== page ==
The Ebola total in the Democratic Republic of the Congo (DRC) grew by two today, and a new serologic study from five central African countries, including the DRC, found a low prevalence, hinting that exposure to the virus is probably rare outside of outbreaks.
Two cases in lesser hot spots
The two latest cases were reported in Mandima in Ituri province, which has reported a handful of recent cases, and from Kalunguta in North Kivu province, an insecure area where vaccination teams were recently held by an armed group.
The cases lift the outbreak total to 927, which includes 862 confirmed and 65 probable cases. No new deaths were reported, keeping the fatality count at 584.
Meanwhile, the number of people vaccinated continued to rise, with 87,668 people immunized. Nearly a fourth of them have been in Katwa, one of the current main hot spots.
Seroprevalence in central Africa
For the study, an international team of researchers, hoping to get a better handle on serologic prevalence of Ebola and the geographic range of hemorrhagic fever viruses, tested 2,430 blood samples that had been collected from 1997 to 2012 for other studies.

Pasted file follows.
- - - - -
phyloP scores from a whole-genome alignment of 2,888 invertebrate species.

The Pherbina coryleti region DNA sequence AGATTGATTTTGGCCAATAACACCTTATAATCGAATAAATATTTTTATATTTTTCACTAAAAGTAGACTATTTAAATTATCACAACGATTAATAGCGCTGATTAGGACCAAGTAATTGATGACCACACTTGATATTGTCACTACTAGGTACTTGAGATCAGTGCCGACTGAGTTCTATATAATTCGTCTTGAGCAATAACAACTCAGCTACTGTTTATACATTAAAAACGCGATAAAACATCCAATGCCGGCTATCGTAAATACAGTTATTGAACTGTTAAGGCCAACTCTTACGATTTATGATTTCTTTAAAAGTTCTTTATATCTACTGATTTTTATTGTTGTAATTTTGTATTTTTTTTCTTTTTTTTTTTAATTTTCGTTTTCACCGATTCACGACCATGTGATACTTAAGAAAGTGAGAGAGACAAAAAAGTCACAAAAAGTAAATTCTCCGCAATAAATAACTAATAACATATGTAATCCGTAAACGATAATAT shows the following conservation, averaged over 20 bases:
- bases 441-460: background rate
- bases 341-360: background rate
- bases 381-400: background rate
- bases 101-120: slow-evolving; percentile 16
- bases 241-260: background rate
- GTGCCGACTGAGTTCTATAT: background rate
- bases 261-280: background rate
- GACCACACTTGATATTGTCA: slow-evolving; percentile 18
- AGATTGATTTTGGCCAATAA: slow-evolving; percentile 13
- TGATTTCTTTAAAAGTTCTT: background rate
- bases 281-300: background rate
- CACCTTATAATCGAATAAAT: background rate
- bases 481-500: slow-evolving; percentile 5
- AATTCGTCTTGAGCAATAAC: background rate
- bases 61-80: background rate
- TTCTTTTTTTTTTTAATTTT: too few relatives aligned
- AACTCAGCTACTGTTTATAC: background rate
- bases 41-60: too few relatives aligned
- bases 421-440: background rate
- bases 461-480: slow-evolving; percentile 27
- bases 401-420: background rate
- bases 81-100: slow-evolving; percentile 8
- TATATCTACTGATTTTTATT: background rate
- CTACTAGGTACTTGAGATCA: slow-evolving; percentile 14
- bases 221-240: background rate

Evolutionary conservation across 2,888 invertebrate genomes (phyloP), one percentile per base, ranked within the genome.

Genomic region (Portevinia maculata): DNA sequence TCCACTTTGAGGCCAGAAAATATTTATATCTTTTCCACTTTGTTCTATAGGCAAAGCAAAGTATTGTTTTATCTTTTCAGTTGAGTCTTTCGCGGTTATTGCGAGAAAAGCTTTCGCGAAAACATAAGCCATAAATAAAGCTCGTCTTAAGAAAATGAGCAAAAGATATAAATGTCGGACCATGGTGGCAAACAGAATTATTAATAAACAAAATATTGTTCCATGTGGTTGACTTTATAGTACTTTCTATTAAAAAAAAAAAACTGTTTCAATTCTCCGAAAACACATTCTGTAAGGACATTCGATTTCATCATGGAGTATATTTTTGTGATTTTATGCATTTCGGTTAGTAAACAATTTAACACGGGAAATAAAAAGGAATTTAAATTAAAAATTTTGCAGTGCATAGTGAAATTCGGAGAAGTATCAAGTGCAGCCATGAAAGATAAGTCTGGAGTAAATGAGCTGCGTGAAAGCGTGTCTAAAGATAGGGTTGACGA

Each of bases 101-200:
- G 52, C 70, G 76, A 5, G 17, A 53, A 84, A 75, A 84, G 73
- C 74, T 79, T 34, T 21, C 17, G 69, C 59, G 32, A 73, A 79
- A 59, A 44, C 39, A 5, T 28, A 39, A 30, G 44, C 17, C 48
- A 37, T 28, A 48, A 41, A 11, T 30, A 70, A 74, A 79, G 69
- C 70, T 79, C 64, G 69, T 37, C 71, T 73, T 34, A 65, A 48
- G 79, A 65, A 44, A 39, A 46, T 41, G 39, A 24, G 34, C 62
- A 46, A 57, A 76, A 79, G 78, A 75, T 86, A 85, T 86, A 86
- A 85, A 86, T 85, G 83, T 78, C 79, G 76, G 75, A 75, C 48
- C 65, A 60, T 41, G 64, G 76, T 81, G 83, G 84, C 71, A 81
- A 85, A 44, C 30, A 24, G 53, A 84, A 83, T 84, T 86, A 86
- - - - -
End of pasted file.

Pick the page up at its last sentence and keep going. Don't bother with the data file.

The countries are the Republic of Congo, the DRC, Uganda, Ghana, and Cameroon. The team published its findings yesterday in Emerging Infectious Diseases.
The experts screened the samples for antibodies using a microneutralization assay and a new luciferase immunoprecipitation system assay. Samples that were positive for Ebola antibodies were confirmed by enzyme-linked immunosorbent assay (ELISA).
For the Republic of Congo and the DRC—both of which have reported Ebola outbreaks—serologic prevalence was 2% to 3.5%, generally consistent with earlier studies. Higher prevalence rates were seen in samples from rural areas compared with urban areas.
They also found a 1.3% prevalence in southern Cameroon, an area thought to be at risk for the spread of Marburg virus, another viral hemorrhagic fever pathogen. The country hasn't reported any Ebola cases, and the authors said the findings suggests a low risk of exposure. An 1983 serologic survey for different parts of the country had found a 3% to 14.5% seroprevalence.
Taken together, the team said evidence of past Ebola exposure in different parts of central Africa might be explained by migration of people from known exposure areas or where the virus hasn't been detected yet. The authors added that some areas might be at increased risk of human exposure because of Ebola or related viruses, owing to environmental, societal, and behavioral practices.
Mar 13 DRC report
Mar 12 Emerg Infect Dis report